My Blood Orange Granita filled to the top of a glass bowl is a refreshing frozen dessert.

Hi Bold Bakers!

Blood Orange Granita is the perfect treat for both kids and adults on a hot summer day! The crunchy, refreshing iced dessert is different from ice cream or sorbet, with an icy texture not unlike popular snow cones in the US. Best of all, it’s incredibly easy to make. 

You won’t need any popsicle molds or sticks for this granita recipe. In fact, you don’t need any special equipment except a baking pan that you can put in the freezer and a fork.

Kids will love the sweet treat even though it’s more fruit than sugar, and adults can enjoy it too — but maybe with some vodka or tequila!

What is Blood Orange Granita?

Granita is a popular dessert in Italy that I make with just two ingredients: blood orange juice and sugar. But granita comes in many flavors! You can make granita from any fruit juice, or even scrape up some coffee-flavored granita. 

Unlike shaved ice, which is more fluffy and almost like snow, granita is coarse and crunchy. Plus, I’d argue that this blood orange granita is healthier than any snow cone you’d be able to get at a baseball game or from an ice cream truck.

Making my Blood Orange Granita recipe in a baking pan and using a fork to scrape the ice into the right crunchy texture.

What You Need To Make Blood Orange Granita

  • Measuring cups
  • A 9 x 13″ baking pan you can put in the freezer
  • A fork
  • A lidded, freezer-safe container for storage

How To Make Blood Orange Granita

The magical thing about this recipe, besides the fact that it is so simple, is that it takes little preparation. If you start the process in the morning, you’ll be able to enjoy it for a late-afternoon snack.

Here’s how you do it:

  1. Combine blood orange juice and sugar in a bowl.
  2. Strain the mixture into a 9×13 inch (23×33 cm) baking dish, or freezer-safe container, and place in the freezer.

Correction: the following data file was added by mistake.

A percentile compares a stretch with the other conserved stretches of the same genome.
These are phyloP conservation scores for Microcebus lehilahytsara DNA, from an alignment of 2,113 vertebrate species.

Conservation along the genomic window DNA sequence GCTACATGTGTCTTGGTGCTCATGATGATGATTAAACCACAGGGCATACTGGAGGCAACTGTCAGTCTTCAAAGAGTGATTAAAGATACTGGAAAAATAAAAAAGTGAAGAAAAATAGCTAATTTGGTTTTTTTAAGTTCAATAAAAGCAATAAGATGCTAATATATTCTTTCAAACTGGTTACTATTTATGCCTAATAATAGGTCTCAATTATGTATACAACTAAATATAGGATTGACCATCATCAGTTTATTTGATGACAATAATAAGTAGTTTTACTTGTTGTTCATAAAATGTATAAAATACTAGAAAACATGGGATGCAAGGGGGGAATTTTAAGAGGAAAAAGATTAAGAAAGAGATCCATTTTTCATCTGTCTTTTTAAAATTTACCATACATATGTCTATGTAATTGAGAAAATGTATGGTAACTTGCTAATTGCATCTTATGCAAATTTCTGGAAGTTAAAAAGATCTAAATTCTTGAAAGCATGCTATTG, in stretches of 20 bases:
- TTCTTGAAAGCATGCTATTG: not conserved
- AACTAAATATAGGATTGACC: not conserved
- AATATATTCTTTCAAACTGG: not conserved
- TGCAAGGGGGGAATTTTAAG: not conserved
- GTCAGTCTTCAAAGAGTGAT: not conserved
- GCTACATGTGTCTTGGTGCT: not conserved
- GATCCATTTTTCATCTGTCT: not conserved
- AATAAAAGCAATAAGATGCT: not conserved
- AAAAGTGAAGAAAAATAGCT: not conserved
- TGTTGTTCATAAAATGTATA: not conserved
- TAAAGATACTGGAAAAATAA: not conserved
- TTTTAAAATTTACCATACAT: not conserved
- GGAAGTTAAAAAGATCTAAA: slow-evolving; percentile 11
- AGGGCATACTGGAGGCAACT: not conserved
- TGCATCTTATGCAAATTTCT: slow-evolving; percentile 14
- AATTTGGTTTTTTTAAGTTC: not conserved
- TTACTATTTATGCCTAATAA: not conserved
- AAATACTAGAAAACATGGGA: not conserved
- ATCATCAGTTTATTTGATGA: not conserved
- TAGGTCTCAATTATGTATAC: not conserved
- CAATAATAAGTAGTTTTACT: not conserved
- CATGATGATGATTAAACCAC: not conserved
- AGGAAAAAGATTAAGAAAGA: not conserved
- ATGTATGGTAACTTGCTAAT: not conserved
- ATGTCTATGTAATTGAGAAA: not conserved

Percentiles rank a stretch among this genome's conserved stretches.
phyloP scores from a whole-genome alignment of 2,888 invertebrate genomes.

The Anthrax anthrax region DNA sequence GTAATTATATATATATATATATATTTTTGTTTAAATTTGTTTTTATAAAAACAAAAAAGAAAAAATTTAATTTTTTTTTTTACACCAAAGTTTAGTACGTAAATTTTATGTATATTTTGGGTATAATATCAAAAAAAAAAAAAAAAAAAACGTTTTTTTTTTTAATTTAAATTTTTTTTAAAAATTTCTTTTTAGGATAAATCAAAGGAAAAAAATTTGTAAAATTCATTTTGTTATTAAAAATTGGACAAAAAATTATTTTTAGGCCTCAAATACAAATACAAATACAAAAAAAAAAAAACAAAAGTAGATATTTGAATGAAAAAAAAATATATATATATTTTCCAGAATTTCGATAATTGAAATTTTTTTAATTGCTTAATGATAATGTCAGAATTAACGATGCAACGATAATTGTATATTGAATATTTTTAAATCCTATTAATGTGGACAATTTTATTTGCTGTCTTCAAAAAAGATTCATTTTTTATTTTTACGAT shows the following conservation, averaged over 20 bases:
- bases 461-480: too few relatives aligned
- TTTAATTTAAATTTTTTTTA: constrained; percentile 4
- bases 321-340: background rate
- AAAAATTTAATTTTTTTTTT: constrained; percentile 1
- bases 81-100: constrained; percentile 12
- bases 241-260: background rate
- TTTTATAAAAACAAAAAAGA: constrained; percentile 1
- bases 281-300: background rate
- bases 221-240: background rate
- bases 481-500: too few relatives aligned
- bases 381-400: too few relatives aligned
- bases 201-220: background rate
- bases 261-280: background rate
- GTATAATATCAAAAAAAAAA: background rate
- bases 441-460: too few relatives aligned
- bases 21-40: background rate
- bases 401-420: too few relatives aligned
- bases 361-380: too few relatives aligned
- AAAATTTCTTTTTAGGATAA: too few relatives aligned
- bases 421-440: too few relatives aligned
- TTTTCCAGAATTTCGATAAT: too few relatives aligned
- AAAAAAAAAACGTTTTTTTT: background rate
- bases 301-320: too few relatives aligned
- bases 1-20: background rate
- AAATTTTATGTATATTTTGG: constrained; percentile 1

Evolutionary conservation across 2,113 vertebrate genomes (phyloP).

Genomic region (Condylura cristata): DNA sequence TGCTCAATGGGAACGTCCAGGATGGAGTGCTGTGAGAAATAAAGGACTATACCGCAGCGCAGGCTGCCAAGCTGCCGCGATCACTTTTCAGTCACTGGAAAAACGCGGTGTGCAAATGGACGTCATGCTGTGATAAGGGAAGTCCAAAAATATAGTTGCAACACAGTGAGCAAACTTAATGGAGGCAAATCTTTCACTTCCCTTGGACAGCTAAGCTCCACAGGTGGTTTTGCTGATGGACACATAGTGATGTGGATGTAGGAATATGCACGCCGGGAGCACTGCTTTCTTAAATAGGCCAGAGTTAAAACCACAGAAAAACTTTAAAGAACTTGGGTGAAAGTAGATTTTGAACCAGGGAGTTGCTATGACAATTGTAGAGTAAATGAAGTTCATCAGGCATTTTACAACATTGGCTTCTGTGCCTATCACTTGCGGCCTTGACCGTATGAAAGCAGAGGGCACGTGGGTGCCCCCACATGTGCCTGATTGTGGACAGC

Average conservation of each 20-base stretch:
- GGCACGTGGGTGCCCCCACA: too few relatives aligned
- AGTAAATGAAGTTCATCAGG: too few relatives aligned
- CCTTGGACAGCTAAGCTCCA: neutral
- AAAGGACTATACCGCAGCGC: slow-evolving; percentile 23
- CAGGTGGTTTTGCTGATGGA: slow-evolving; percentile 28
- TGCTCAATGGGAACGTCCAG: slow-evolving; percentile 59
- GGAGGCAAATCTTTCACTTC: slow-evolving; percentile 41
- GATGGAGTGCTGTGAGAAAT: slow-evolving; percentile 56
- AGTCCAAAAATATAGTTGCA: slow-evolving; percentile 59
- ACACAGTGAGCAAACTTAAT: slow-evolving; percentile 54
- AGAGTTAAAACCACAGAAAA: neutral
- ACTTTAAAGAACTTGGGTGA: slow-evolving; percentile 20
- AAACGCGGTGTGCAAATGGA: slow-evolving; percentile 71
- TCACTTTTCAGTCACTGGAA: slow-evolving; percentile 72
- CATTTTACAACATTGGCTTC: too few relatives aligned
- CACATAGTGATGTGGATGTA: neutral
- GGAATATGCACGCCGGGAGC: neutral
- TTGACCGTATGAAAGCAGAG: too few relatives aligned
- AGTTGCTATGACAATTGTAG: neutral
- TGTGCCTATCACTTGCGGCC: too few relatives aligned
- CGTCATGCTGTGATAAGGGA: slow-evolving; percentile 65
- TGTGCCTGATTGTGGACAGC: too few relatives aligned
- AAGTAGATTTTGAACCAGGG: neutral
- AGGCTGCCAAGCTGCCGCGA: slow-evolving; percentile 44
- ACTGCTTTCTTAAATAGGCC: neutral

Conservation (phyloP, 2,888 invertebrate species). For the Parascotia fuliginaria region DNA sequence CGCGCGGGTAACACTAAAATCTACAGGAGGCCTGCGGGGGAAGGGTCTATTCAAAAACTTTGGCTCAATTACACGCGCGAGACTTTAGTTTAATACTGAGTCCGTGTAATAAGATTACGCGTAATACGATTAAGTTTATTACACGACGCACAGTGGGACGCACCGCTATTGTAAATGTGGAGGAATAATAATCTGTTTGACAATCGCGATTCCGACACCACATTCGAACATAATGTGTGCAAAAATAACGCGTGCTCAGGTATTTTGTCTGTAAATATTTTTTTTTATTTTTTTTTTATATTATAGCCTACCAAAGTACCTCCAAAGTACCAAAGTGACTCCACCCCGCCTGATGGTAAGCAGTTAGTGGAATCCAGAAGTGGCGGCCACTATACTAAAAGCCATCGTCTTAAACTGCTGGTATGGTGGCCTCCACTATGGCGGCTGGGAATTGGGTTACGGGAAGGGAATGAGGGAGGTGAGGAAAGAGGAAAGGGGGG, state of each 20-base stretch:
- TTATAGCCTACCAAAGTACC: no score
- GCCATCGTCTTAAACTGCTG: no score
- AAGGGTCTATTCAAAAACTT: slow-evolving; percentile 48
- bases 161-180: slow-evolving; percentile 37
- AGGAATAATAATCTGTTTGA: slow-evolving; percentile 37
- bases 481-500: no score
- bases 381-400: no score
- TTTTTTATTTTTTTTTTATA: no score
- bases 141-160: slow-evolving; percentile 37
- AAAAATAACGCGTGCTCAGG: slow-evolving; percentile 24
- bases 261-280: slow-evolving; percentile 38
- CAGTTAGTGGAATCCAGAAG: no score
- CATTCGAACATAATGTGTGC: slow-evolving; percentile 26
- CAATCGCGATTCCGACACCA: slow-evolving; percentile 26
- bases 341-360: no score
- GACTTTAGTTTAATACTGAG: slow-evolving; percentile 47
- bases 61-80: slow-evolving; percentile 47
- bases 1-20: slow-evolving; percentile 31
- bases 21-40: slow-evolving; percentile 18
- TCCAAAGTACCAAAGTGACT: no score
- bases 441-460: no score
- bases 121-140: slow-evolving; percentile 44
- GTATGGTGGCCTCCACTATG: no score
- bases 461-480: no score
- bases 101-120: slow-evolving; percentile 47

3. Every hour, for 5 hours, scrape the frozen pieces from the edge of the dish into the center with a fork. 
  4. After you have scraped the frozen pieces 5 times over the course of 5 hours, transfer the granita to a lidded, freezer-safe container. Or enjoy right away!

Gemma’s Pro Chef Tips for Making Blood Orange Granita

  • Granita is best made in a 9 x 13″ baking pan or freezable container. You need all the surface area to scrape more granita. 
  • Granita will stay flaky for up to 2 days in the freezer — but after those two days, it will harden into a solid block. Soften the granita on your counter for 15 minutes and re-scrape, breaking it into larger pieces. Blend it for a few seconds or simply let it melt slightly and restart the scraping process.
  • If you don’t have blood oranges on hand, you can use this recipe with 3 cups of any juice! However, keep in mind you may have to adjust your sugar or omit it altogether, depending on how sweet your fruit is. 
  • To get the best of both worlds, serve the granita in a bowl with a scoop of vanilla ice-cream — it’ll be a fruity, creamy, icy dish of heaven.

How To Store Blood Orange Granita?

The blood orange granita can be kept in the freezer, inside a lidded, freezer-safe container, for up to 8 weeks. If it has frozen into a hard block, simply let it melt a little and restart the scraping process!  A glass bowl of my Blood Orange granita ready to eat with a spoon.

Make More Frozen Desserts

Or visit my Freezer Section with 100+ ice cream & frozen dessert recipes!

And don’t forget to buy my Bigger Bolder Baking Cookbook!

Full (and printable) recipe below!

Author: Gemma Stafford

Servings: 8 people

Ingredients

  • 3 cups (24floz/675ml) blood orange juice (from about 5 oranges)
  • ¼ cup (2oz/57g) sugar

Instructions

  • In a bowl, combine blood orange juice and sugar.

  • Strain into a 9×13 inch (23×33 cm) baking dish and place in the freezer.

  • Every hour, scrape the frozen pieces from the edges into the center with a fork and stir for a total of 5 times.

  • After 5 hours, transfer to a lidded, freezer safe container and store for up to 8 weeks. Enjoy for dessert as is or with a scoop of vanilla ice-cream.

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